How long should a juvenile crime record follow you around?

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Sign outside the Cook County Juvenile Temporary Detention Center

Cook County Juvenile Center

A couple proposals before the state Legislature would cut some slack for those who run afoul of the law early in life and those who already have spent time in prison and are heading toward senior citizen status.

State Sen. Michael Hastings, a Tinley Park Democrat who chairs the Senate’s criminal law committee, said he will take up a plan this week that was shepherded through the House by state Rep. Elaine Nekritz, a Northbrook Democrat, to broaden the expungement of nonviolent juvenile records, bringing Illinois up to par with American Bar Association guidelines.


Changes were recommended last year by the Illinois Juvenile Justice Commission because Illinois hasn’t kept up with destroying juvenile records.

In the 10-year span from 2004 to 2014, an overwhelming majority — 87 percent — of Illinois counties averaged less than one expungement of a juvenile record per year.

If you’re a juvenile child molester, arsonist, murderer or violent offender, Hastings said, your criminal record will remain on the books, but if you got into trouble for drinking or drugs or petty theft as a minor, your interaction with the law should be sealed and can be automatically erased after a certain period of time.

But that hasn’t been happening in Illinois. Half of Illinois counties reported not having erased a juvenile record in the past decade. Illinois’ standards for expungement are among the toughest nationwide, with long waiting periods and high minimum age limits. Some counties charge high fees to erase juvenile arrests, while a study found those who are obligated to notify people when their juvenile records could be deleted haven’t been doing it.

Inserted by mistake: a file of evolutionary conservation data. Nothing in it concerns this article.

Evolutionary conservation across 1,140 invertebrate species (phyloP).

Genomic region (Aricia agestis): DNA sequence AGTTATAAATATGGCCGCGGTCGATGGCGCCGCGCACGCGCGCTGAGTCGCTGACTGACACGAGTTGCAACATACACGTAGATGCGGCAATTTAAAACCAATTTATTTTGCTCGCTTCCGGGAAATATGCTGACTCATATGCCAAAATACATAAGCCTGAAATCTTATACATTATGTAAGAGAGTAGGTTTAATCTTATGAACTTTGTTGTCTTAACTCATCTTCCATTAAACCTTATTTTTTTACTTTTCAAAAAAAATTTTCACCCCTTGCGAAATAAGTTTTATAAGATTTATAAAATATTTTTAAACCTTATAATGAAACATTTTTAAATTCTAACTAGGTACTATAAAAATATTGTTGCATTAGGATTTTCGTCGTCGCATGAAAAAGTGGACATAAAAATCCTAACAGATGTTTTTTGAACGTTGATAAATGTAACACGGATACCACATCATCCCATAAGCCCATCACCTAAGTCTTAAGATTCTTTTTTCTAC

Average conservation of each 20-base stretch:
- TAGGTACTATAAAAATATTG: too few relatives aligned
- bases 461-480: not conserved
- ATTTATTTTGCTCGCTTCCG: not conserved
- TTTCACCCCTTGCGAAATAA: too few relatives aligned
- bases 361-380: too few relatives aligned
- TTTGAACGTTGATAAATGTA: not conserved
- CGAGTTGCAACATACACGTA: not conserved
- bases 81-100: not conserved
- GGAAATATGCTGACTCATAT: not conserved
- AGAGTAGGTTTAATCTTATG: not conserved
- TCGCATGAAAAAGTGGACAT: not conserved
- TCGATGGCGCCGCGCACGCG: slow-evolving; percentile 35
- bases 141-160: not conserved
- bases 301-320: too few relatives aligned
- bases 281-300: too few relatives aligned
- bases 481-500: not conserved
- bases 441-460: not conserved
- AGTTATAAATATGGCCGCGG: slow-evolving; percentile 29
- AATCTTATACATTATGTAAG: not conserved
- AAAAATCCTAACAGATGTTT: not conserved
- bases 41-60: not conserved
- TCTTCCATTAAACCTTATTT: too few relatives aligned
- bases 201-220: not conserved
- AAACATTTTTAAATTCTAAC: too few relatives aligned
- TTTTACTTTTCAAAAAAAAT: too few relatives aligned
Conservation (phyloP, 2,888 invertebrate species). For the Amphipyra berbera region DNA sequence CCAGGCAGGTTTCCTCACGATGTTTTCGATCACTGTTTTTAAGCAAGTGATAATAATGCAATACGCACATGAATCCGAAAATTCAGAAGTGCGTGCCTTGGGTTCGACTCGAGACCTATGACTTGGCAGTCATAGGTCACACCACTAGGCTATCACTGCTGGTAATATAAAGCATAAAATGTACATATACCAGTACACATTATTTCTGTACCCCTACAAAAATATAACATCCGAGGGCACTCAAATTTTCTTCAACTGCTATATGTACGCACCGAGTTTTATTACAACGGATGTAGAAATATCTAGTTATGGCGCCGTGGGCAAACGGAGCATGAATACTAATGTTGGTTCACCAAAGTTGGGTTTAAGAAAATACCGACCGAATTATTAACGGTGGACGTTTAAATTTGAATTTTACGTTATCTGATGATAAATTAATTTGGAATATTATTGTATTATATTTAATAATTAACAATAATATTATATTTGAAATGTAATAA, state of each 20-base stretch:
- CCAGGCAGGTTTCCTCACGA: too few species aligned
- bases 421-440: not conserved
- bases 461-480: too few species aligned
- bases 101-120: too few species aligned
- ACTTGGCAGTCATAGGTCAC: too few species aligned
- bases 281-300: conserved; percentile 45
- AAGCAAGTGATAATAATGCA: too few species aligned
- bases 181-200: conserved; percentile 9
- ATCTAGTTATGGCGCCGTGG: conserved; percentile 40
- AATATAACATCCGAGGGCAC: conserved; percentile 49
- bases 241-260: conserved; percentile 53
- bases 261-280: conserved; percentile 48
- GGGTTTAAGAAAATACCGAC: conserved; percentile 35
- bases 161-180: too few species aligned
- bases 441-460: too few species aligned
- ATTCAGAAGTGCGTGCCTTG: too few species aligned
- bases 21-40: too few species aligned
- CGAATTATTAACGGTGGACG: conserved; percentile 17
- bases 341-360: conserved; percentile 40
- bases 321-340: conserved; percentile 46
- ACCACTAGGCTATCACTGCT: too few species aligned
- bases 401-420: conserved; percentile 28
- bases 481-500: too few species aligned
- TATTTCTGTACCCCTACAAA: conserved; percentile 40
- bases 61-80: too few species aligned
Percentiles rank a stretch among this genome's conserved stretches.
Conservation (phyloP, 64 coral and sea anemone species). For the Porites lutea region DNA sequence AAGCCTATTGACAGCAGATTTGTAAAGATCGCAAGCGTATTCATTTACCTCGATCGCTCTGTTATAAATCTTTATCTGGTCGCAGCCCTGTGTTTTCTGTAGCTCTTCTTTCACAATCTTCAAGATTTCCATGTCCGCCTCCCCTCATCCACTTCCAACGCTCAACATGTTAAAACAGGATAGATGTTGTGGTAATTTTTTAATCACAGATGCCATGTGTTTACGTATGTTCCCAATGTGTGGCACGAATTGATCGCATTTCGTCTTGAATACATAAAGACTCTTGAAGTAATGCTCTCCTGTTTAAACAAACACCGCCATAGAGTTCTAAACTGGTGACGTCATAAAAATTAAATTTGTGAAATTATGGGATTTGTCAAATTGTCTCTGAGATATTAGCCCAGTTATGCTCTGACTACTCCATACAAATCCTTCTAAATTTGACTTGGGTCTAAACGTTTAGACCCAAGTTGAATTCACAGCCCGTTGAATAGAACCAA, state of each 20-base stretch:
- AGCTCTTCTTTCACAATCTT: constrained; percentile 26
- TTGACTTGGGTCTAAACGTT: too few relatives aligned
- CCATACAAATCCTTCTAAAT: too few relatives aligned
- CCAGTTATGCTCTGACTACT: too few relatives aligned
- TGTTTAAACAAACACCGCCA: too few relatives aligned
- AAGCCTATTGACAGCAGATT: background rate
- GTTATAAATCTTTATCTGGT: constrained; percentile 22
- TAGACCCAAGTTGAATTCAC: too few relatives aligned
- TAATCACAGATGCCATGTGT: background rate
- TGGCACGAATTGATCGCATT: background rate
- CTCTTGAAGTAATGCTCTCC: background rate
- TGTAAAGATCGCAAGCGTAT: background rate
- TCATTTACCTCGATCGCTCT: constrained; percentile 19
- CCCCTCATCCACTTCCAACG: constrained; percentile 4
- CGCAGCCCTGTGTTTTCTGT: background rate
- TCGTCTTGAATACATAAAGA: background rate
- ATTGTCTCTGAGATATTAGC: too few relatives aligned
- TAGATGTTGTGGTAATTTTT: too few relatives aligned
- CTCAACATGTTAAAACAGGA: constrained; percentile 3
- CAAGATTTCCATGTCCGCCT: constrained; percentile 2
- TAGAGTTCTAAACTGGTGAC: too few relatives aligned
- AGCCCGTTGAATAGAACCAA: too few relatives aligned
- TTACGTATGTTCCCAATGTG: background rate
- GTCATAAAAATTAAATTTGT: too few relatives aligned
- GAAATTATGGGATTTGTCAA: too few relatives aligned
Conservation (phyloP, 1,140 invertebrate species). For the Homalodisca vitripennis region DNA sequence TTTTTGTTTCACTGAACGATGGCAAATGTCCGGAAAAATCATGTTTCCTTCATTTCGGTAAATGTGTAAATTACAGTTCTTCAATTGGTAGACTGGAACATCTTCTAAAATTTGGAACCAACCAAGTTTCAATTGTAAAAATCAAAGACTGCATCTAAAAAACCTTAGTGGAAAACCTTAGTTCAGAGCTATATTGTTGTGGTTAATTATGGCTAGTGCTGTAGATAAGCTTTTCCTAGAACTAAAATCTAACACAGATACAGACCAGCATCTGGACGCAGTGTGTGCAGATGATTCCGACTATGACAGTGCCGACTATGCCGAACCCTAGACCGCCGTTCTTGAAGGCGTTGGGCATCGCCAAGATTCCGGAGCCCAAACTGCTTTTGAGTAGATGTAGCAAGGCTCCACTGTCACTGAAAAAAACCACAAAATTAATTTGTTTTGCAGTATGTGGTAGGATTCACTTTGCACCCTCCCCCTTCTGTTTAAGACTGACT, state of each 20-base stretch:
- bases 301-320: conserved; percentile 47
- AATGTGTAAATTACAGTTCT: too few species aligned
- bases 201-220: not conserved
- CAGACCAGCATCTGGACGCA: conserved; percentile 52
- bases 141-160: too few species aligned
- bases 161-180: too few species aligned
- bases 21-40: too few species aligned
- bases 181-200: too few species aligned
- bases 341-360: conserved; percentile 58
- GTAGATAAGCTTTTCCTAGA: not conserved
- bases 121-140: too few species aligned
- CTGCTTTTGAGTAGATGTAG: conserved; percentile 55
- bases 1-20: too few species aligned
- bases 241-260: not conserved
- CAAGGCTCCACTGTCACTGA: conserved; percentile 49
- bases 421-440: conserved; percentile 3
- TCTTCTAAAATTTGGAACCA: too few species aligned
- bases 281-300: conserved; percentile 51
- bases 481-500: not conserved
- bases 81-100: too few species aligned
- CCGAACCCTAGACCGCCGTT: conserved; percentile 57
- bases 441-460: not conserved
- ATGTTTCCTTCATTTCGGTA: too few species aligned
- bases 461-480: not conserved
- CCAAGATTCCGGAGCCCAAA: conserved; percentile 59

Hastings said he has worked to address the concerns of the Illinois State Police and others concerned about destroying too much information. For instance, HB3817 states that if law enforcement certifies some information is needed for a pending felony investigation, that information and the juvenile’s identity can be kept for a year or until the probe ends, whichever happens first.

“I know people who’ve had this problem and I’m sure you do, too; they just don’t tell you,” Hastings said. “Some kids can’t get into college or can’t get a job because these things are following them around for life.”

If HB3817 were to become law, local ordinance cases involving minors also could be kept from the public and a $1,000 fine could be imposed for wrongfully sharing information about minors. Records would be erased two years after a case closes if there are no other delinquency findings or other alleged violations in those two years.

“Just because you made a mistake when you were 16,” Hastings said, “doesn’t mean it should follow you when you’re 25. A lot of us make mistakes and we change as we get older.”

He said he was confident the legislation will pass and move on to the governor’s office.

On the other end of the life spectrum, Nekritz has another bill that would allow for the early, supervised release of older prisoners.

HB3816 would allow for prisoners aged 55 and older and who have been in prison continuously for at least 20 years to seek supervised release. Terminally ill prisoners could be moved to health care facilities. The prisoners’ victims and their families also would be allowed to weigh in on the application for release.

Those seeking release would need to have arranged a place to live and show financial support. Finding that financial support could be a tremendous challenge. The Associated Press recently reported that a survey of older, former prisoners found they had little financial stability and were less likely to have income from Social Security or a pension. Yet, the number of inmates nationwide who are 55 and older nearly has quadrupled over the past 20 years, the Associated Press reported, citing data from the National Institute of Corrections.

Older prisoners can cost up to three times more to house, feed and keep healthy than younger ones and Nekritz sees her proposal as one way to save taxpayers money.

It won’t be saving much any time soon. While Hastings predicts passage of the plan to help juvenile offenders, word in Springfield is that a majority of lawmakers don’t seem ready to give older, long-term inmates a shot at living their twilight years out in the sunshine.

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